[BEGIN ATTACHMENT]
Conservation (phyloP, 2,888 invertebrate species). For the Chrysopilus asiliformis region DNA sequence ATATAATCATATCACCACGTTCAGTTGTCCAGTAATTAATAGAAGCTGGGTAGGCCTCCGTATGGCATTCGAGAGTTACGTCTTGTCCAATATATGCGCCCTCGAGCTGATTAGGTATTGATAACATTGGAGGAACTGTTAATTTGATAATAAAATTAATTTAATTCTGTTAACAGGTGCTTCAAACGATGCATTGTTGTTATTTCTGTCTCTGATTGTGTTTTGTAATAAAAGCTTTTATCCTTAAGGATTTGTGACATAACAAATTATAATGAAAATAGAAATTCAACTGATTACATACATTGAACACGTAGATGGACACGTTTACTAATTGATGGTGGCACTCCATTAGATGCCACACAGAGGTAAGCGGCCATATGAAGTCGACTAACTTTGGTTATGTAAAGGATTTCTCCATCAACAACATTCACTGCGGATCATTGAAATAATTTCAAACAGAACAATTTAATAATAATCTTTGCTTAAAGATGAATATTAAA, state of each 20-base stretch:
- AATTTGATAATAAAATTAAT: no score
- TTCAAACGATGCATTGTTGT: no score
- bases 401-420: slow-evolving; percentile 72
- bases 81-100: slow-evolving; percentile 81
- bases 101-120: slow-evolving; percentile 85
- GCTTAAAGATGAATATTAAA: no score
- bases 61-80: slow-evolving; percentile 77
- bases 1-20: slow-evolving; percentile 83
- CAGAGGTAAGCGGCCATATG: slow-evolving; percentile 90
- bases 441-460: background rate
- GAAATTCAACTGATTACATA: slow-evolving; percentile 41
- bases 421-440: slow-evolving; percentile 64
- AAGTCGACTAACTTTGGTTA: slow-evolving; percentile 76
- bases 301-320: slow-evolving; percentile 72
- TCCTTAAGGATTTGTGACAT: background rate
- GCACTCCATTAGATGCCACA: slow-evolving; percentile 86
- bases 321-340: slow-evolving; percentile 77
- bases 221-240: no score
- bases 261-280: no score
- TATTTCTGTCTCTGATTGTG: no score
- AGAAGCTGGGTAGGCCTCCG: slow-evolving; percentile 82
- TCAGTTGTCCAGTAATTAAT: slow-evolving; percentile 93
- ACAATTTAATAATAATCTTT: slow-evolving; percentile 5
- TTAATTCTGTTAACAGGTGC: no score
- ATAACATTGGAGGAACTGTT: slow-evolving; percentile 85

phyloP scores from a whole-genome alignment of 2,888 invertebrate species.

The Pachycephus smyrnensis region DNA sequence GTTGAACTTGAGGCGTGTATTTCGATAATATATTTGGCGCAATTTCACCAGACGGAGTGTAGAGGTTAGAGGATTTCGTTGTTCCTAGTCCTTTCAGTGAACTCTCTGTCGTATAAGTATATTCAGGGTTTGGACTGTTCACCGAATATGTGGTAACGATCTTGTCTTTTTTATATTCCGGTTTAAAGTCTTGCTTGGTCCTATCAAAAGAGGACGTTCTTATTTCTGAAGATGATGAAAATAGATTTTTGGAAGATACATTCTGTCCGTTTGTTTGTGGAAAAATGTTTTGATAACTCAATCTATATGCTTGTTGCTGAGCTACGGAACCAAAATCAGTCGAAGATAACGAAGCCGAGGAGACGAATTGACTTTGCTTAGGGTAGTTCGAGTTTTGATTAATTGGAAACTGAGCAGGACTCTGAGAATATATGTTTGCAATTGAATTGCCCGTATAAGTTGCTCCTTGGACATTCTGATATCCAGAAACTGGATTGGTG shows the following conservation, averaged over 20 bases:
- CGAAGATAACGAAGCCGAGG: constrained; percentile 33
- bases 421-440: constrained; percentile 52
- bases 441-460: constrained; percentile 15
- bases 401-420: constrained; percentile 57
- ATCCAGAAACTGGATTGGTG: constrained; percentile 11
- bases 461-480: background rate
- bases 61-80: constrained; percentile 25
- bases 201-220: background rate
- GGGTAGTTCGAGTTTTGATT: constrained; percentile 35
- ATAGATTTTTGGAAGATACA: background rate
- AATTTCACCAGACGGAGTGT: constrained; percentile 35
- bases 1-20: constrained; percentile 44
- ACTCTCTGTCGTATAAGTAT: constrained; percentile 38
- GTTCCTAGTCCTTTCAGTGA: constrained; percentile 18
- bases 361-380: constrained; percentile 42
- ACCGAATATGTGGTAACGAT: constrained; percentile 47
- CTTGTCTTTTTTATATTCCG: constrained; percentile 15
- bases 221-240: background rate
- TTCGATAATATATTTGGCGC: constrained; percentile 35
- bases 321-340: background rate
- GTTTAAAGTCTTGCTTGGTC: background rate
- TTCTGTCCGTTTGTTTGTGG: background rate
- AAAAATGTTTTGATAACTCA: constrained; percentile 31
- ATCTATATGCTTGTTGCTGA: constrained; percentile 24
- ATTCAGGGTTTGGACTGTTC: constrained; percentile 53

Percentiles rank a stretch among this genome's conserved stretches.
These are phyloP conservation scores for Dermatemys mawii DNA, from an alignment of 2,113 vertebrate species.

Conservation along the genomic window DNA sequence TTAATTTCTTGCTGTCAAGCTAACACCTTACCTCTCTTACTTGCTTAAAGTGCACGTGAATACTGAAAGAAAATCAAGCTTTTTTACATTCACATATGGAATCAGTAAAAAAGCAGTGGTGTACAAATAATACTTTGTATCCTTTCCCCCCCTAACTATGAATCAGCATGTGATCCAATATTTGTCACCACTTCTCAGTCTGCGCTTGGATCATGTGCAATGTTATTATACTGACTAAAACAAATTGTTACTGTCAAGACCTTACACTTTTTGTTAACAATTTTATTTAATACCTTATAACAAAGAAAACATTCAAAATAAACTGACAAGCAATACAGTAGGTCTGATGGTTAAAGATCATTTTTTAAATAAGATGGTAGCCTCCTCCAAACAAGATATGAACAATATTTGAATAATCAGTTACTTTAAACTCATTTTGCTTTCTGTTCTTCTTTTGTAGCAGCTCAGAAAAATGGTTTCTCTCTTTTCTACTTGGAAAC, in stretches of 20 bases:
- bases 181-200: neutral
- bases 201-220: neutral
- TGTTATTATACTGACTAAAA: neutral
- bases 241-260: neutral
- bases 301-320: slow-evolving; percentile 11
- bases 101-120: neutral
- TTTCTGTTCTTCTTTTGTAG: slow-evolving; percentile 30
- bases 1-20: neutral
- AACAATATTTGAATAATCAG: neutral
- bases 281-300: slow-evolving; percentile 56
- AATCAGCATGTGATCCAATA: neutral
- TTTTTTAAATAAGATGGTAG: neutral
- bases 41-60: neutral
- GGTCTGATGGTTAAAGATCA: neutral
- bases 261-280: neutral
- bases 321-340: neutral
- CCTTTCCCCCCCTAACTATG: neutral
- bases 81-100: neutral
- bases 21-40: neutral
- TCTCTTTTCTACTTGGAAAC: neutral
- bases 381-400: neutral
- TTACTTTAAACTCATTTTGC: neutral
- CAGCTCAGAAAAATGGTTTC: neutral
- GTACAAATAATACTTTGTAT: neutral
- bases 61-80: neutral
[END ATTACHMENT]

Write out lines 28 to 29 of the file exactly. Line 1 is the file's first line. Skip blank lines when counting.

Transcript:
The Pachycephus smyrnensis region DNA sequence GTTGAACTTGAGGCGTGTATTTCGATAATATATTTGGCGCAATTTCACCAGACGGAGTGTAGAGGTTAGAGGATTTCGTTGTTCCTAGTCCTTTCAGTGAACTCTCTGTCGTATAAGTATATTCAGGGTTTGGACTGTTCACCGAATATGTGGTAACGATCTTGTCTTTTTTATATTCCGGTTTAAAGTCTTGCTTGGTCCTATCAAAAGAGGACGTTCTTATTTCTGAAGATGATGAAAATAGATTTTTGGAAGATACATTCTGTCCGTTTGTTTGTGGAAAAATGTTTTGATAACTCAATCTATATGCTTGTTGCTGAGCTACGGAACCAAAATCAGTCGAAGATAACGAAGCCGAGGAGACGAATTGACTTTGCTTAGGGTAGTTCGAGTTTTGATTAATTGGAAACTGAGCAGGACTCTGAGAATATATGTTTGCAATTGAATTGCCCGTATAAGTTGCTCCTTGGACATTCTGATATCCAGAAACTGGATTGGTG shows the following conservation, averaged over 20 bases:
- CGAAGATAACGAAGCCGAGG: constrained; percentile 33